GAZA CITY, Gaza Strip — Palestinians in the Gaza Strip are preparing to hold regular demonstrations on the border between Israel and the Gaza Strip to protest US President Donald Trump’s Mideast plan.
In a Feb. 19 conference organized by the Islamic Jihad in Gaza City, senior Hamas official in Gaza Khalil al-Haya announced that the Palestinian march of return on the borders with Israel with resume March 30 in rejection of the peace plan.
“Facing this deal requires real national work,” local Raya network reported Haya as saying.
The Higher National Commission for the Great Marches of Return, which includes representatives of all Palestinian factions but Fatah, suspended the marches for three months in December.
Since March 2018, Palestinians had been protesting weekly at five points along the border against the Israeli siege on the Gaza Strip. The Israeli military fired at the protesters on several occasions, killing 317 Palestinians and injuring 19,400 others since the beginning of the protests up until December.
Commission member Talal Abu Zarifa told Al-Monitor, “The marches will resume March 30, on Land Day,” a national occasion in which Palestintans celebrate their attachment to their land.
Talal Abu Zarifa added that the marches will pick up again. This time, he explained, there will be regular protests each month and on national holidays and include peaceful protests as well as cultural events.
He noted, “The marches will send a message to the world that Palestinians reject the 'deal of the century' and will never give up their land.”
Abu Zarifa went on, “Israeli Prime Minister Benjamin Netanyahu did not abide by the truce. He is using it to achieve political goals to embellish his image before Israeli society. We do not accept this.”
Political analyst and writer for Palestinian al-Ayyam newspaper Talal Okal told Al-Monitor that the marches were suspended last year to give Israel a chance to fulfill its commitments under the truce, such as establishing industrial zones on the Gaza border and expanding the list of material and products allowed to enter Gaza.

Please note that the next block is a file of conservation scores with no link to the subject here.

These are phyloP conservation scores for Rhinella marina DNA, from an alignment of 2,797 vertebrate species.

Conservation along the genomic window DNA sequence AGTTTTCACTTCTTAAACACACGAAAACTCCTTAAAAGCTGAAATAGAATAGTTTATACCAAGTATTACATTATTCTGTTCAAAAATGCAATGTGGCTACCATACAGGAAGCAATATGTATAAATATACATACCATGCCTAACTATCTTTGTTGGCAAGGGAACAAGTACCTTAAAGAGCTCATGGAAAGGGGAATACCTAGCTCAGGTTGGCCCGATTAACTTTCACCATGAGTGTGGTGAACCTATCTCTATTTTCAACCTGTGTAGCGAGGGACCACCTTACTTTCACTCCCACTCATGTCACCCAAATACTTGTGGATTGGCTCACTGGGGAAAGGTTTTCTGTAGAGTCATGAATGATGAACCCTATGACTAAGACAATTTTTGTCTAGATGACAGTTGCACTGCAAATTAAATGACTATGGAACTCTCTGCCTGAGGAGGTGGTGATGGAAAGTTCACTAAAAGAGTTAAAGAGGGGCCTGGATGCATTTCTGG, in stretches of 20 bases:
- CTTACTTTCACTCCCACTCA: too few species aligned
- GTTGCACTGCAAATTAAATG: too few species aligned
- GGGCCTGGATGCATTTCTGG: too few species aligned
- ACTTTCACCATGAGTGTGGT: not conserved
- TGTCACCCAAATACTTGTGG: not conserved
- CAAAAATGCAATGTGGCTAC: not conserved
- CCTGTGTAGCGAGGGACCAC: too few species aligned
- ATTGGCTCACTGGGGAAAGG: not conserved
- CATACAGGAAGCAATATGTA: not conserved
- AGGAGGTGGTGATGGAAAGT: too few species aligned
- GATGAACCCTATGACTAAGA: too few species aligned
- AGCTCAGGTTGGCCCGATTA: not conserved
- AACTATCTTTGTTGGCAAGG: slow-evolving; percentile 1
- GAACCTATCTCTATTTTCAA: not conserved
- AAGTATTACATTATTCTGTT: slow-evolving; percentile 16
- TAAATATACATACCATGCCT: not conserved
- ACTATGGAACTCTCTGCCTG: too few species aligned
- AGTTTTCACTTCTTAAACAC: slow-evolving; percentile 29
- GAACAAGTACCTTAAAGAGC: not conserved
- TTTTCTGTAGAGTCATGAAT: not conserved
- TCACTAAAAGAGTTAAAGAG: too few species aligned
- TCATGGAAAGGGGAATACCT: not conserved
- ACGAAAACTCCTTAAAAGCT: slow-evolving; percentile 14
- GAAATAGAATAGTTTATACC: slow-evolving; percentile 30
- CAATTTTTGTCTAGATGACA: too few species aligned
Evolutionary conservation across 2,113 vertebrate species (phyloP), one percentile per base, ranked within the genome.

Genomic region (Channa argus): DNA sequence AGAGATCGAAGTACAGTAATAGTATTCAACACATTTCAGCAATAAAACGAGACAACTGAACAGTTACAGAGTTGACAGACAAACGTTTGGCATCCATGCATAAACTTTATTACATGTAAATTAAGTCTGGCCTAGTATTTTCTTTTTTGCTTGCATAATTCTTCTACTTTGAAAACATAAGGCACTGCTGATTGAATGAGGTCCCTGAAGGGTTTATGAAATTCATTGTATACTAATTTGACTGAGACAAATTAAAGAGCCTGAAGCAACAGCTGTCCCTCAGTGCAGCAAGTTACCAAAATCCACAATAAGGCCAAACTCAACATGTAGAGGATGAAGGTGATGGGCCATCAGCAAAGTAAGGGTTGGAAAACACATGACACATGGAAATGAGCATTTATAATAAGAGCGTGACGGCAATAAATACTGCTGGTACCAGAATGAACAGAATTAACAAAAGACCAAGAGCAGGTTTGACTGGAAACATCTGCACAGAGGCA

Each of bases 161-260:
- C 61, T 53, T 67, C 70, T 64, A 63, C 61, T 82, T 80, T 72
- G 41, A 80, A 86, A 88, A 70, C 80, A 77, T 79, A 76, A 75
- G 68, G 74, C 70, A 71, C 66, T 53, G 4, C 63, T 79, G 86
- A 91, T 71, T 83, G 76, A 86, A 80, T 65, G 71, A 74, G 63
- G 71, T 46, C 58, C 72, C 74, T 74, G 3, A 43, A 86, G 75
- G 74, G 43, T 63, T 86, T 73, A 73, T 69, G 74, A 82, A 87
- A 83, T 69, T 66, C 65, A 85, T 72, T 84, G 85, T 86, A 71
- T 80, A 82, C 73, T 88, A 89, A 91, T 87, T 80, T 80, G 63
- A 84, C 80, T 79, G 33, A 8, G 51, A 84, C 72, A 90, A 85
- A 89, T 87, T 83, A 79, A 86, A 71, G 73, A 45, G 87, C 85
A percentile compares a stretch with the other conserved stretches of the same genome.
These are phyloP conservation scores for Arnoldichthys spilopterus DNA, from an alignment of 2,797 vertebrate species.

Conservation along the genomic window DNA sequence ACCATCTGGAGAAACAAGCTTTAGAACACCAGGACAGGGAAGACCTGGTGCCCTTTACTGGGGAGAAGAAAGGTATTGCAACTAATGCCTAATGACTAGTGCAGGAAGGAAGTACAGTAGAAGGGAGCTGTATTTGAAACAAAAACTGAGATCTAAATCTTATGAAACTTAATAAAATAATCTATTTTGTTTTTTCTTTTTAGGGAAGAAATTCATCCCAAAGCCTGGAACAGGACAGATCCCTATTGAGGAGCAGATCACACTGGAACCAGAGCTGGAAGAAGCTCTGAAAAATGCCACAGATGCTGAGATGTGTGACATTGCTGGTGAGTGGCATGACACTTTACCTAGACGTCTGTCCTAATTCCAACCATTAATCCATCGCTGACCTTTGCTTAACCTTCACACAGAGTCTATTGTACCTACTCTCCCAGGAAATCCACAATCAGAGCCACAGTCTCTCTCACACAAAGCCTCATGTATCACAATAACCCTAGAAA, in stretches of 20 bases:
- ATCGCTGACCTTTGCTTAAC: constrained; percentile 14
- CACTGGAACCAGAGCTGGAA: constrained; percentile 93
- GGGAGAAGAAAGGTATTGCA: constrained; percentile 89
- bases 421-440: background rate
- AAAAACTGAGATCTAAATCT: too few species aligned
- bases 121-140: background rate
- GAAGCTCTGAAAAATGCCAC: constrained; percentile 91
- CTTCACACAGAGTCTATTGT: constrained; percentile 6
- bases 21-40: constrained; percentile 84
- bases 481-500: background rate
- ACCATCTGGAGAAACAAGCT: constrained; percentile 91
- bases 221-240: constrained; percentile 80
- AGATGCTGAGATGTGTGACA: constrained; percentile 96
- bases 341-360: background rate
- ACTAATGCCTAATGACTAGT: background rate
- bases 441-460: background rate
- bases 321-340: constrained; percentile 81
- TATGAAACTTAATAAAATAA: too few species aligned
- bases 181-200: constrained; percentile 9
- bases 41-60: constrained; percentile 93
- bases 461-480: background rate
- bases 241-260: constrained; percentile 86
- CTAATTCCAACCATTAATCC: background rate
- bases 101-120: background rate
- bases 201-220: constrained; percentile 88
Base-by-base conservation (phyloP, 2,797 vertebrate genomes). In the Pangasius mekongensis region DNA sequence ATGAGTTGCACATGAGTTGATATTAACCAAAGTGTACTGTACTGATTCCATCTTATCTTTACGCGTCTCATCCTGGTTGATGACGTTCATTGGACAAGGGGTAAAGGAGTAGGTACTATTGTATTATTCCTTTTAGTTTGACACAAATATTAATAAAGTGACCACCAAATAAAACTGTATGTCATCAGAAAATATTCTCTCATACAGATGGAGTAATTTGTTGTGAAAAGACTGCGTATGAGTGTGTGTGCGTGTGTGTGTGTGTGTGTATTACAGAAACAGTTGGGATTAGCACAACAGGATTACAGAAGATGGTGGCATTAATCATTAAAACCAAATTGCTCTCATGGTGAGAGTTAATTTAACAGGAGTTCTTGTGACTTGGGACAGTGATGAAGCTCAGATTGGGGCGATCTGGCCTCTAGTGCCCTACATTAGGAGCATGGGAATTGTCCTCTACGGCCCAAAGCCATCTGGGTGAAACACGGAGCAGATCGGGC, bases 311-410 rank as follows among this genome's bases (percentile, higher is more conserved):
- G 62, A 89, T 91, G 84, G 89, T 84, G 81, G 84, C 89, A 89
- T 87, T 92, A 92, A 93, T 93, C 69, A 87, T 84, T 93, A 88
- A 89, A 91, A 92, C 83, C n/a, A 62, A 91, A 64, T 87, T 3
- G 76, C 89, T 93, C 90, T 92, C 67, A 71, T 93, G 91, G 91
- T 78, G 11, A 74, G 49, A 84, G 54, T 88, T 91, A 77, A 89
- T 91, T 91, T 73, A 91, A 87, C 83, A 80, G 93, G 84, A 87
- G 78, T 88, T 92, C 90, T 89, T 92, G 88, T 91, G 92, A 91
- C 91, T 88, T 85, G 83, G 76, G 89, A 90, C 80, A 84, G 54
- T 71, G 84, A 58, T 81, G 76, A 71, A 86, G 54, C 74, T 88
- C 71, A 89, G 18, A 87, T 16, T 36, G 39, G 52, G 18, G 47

Okal added, “Israel did not implement any of the articles in the past three months while the protests on the borders were suspended. It only offered concessions — on Feb. 18, it expanded the fishing zone to 15 nautical miles and offered traders in the Gaza Strip 2,000 new permits to enter Israel.”
He argued that the concessions are not enough for Hamas, which seeks radical measures to revive the economy in the Gaza Strip and allow the entry of dual-use materials such as heavy equipment.
Political analyst and journalist for the Hamas-affiliated Felesteen newspaper in Gaza Iyad al-Qarra told Al-Monitor that the change is designed to avoid losses of life among the protesters to Israeli fire.
Qarra noted, “Organizing these protests weekly has become burdensome for the participants and organizers. Therefore, it was agreed to organize the marches monthly instead.”
He added, “The protests were not a failure at all. They achieved important goals, such as improving the travel conditions of Palestinians through the Rafah crossing and pushing Israel to facilitate fishing in the Gaza sea and allow the entry of more merchandise to the Gaza Strip.”
Qarra said, “The protests along the border areas will continue as part of the marches of return and will maintain their peaceful aspect.” Hamas still sees incendiary balloons as an option. “This option will remain available each time Israel reneges on its commitments in the Gaza Strip.”
The US peace plan that was unveiled Jan. 28 to wide Palestinian rejection contributed hugely to pushing Hamas and other factions to resume the marches of return. The Higher National Commission for the Great Marches of Return and Breaking the Siege decided Feb. 17 to amend its name to the “National Commission for the Great Marches of Return and Confronting the Deal.”
Abu Zarifa said that changing the name of the commission “indicates that the marches now prioritize facing the deal, which outweighs the importance of economic or living conditions.”
As a result of the name change, three Palestinian factions announced their withdrawal from the commission Feb. 20. They include the Palestinian National Initiative, the Popular Front for the Liberation of Palestine-General Command and Al-Saiqa forces. The factions stated that the name change “did not happen based on national partnership and consensus. Our suggestions that included strategies to unite efforts and improve performance based on experience were not taken into consideration.”
Abu Zarifa said, “Opinions regarding the strategies of the marches differ, and we are now holding talks with all Palestinian factions to agree on a work formula that suits everyone and fights Trump’s conspiracy against our people.”
Qarra believes the three factions “were pressured by Fatah … which is not part of the marches of return, wants to break up any Palestinian commission led by Hamas and does not want Hamas to make any national achievements in facing the deal.”